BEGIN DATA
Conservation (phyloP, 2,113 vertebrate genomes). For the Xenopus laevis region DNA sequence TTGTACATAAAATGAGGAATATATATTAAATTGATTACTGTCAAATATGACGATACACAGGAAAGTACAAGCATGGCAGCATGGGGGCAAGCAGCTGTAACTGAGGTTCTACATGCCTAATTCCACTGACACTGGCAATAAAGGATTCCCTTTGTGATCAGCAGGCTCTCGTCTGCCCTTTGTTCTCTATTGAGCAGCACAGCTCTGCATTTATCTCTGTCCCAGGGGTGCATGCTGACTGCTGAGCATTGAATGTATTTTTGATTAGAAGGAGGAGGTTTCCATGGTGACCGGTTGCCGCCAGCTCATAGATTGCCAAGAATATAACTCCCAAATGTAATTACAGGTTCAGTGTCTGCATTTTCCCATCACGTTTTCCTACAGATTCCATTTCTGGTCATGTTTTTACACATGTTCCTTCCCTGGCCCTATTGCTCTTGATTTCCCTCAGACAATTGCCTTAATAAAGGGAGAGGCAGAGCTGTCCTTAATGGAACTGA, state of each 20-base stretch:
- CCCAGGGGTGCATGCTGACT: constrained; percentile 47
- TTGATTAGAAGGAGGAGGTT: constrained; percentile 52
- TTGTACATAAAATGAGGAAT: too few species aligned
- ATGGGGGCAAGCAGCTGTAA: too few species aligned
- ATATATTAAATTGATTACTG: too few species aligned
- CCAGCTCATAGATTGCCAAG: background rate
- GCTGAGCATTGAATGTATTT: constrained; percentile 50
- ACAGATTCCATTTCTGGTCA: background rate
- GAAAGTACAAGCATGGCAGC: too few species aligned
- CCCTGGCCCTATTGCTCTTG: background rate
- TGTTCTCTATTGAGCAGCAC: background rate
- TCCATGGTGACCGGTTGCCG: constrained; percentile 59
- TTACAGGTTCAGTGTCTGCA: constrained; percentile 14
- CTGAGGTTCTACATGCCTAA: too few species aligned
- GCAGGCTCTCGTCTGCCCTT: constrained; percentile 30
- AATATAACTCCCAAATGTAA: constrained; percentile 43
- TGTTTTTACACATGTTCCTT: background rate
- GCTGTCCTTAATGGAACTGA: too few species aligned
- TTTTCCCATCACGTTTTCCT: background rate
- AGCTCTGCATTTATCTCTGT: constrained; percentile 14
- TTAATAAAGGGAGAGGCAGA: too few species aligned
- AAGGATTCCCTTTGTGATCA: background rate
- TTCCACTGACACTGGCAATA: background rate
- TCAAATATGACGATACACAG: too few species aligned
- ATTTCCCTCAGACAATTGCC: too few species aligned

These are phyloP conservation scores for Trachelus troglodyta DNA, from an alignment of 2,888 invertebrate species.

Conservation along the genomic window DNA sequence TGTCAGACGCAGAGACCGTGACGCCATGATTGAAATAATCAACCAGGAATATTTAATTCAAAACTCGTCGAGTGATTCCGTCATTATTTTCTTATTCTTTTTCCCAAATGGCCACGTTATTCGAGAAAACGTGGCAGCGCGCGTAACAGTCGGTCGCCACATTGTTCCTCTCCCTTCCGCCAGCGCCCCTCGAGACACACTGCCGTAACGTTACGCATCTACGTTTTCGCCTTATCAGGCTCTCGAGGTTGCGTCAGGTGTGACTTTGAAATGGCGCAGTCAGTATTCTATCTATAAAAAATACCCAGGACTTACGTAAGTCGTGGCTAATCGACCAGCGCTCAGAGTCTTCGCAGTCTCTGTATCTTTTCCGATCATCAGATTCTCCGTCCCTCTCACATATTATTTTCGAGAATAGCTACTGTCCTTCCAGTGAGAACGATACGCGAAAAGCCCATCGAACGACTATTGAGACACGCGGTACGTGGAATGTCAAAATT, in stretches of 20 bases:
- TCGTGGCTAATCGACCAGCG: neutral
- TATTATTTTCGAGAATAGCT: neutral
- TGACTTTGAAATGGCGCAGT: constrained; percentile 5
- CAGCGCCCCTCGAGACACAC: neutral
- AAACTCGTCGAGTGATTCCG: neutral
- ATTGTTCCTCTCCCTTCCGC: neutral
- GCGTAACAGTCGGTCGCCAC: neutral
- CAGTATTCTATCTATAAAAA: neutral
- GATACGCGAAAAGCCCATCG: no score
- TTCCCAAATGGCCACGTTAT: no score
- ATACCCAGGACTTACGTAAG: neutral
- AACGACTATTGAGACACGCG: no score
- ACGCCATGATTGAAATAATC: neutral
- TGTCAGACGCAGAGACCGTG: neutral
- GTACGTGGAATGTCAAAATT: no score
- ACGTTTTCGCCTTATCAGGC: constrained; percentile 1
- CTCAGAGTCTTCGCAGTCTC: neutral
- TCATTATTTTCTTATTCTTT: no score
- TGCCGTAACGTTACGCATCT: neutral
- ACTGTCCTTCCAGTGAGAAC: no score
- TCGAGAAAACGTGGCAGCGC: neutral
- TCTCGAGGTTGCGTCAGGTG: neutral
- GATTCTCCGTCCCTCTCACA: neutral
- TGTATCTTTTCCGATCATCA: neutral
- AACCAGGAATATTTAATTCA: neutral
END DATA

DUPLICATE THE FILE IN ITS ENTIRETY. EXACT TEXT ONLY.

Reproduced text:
Conservation (phyloP, 2,113 vertebrate genomes). For the Xenopus laevis region DNA sequence TTGTACATAAAATGAGGAATATATATTAAATTGATTACTGTCAAATATGACGATACACAGGAAAGTACAAGCATGGCAGCATGGGGGCAAGCAGCTGTAACTGAGGTTCTACATGCCTAATTCCACTGACACTGGCAATAAAGGATTCCCTTTGTGATCAGCAGGCTCTCGTCTGCCCTTTGTTCTCTATTGAGCAGCACAGCTCTGCATTTATCTCTGTCCCAGGGGTGCATGCTGACTGCTGAGCATTGAATGTATTTTTGATTAGAAGGAGGAGGTTTCCATGGTGACCGGTTGCCGCCAGCTCATAGATTGCCAAGAATATAACTCCCAAATGTAATTACAGGTTCAGTGTCTGCATTTTCCCATCACGTTTTCCTACAGATTCCATTTCTGGTCATGTTTTTACACATGTTCCTTCCCTGGCCCTATTGCTCTTGATTTCCCTCAGACAATTGCCTTAATAAAGGGAGAGGCAGAGCTGTCCTTAATGGAACTGA, state of each 20-base stretch:
- CCCAGGGGTGCATGCTGACT: constrained; percentile 47
- TTGATTAGAAGGAGGAGGTT: constrained; percentile 52
- TTGTACATAAAATGAGGAAT: too few species aligned
- ATGGGGGCAAGCAGCTGTAA: too few species aligned
- ATATATTAAATTGATTACTG: too few species aligned
- CCAGCTCATAGATTGCCAAG: background rate
- GCTGAGCATTGAATGTATTT: constrained; percentile 50
- ACAGATTCCATTTCTGGTCA: background rate
- GAAAGTACAAGCATGGCAGC: too few species aligned
- CCCTGGCCCTATTGCTCTTG: background rate
- TGTTCTCTATTGAGCAGCAC: background rate
- TCCATGGTGACCGGTTGCCG: constrained; percentile 59
- TTACAGGTTCAGTGTCTGCA: constrained; percentile 14
- CTGAGGTTCTACATGCCTAA: too few species aligned
- GCAGGCTCTCGTCTGCCCTT: constrained; percentile 30
- AATATAACTCCCAAATGTAA: constrained; percentile 43
- TGTTTTTACACATGTTCCTT: background rate
- GCTGTCCTTAATGGAACTGA: too few species aligned
- TTTTCCCATCACGTTTTCCT: background rate
- AGCTCTGCATTTATCTCTGT: constrained; percentile 14
- TTAATAAAGGGAGAGGCAGA: too few species aligned
- AAGGATTCCCTTTGTGATCA: background rate
- TTCCACTGACACTGGCAATA: background rate
- TCAAATATGACGATACACAG: too few species aligned
- ATTTCCCTCAGACAATTGCC: too few species aligned

These are phyloP conservation scores for Trachelus troglodyta DNA, from an alignment of 2,888 invertebrate species.

Conservation along the genomic window DNA sequence TGTCAGACGCAGAGACCGTGACGCCATGATTGAAATAATCAACCAGGAATATTTAATTCAAAACTCGTCGAGTGATTCCGTCATTATTTTCTTATTCTTTTTCCCAAATGGCCACGTTATTCGAGAAAACGTGGCAGCGCGCGTAACAGTCGGTCGCCACATTGTTCCTCTCCCTTCCGCCAGCGCCCCTCGAGACACACTGCCGTAACGTTACGCATCTACGTTTTCGCCTTATCAGGCTCTCGAGGTTGCGTCAGGTGTGACTTTGAAATGGCGCAGTCAGTATTCTATCTATAAAAAATACCCAGGACTTACGTAAGTCGTGGCTAATCGACCAGCGCTCAGAGTCTTCGCAGTCTCTGTATCTTTTCCGATCATCAGATTCTCCGTCCCTCTCACATATTATTTTCGAGAATAGCTACTGTCCTTCCAGTGAGAACGATACGCGAAAAGCCCATCGAACGACTATTGAGACACGCGGTACGTGGAATGTCAAAATT, in stretches of 20 bases:
- TCGTGGCTAATCGACCAGCG: neutral
- TATTATTTTCGAGAATAGCT: neutral
- TGACTTTGAAATGGCGCAGT: constrained; percentile 5
- CAGCGCCCCTCGAGACACAC: neutral
- AAACTCGTCGAGTGATTCCG: neutral
- ATTGTTCCTCTCCCTTCCGC: neutral
- GCGTAACAGTCGGTCGCCAC: neutral
- CAGTATTCTATCTATAAAAA: neutral
- GATACGCGAAAAGCCCATCG: no score
- TTCCCAAATGGCCACGTTAT: no score
- ATACCCAGGACTTACGTAAG: neutral
- AACGACTATTGAGACACGCG: no score
- ACGCCATGATTGAAATAATC: neutral
- TGTCAGACGCAGAGACCGTG: neutral
- GTACGTGGAATGTCAAAATT: no score
- ACGTTTTCGCCTTATCAGGC: constrained; percentile 1
- CTCAGAGTCTTCGCAGTCTC: neutral
- TCATTATTTTCTTATTCTTT: no score
- TGCCGTAACGTTACGCATCT: neutral
- ACTGTCCTTCCAGTGAGAAC: no score
- TCGAGAAAACGTGGCAGCGC: neutral
- TCTCGAGGTTGCGTCAGGTG: neutral
- GATTCTCCGTCCCTCTCACA: neutral
- TGTATCTTTTCCGATCATCA: neutral
- AACCAGGAATATTTAATTCA: neutral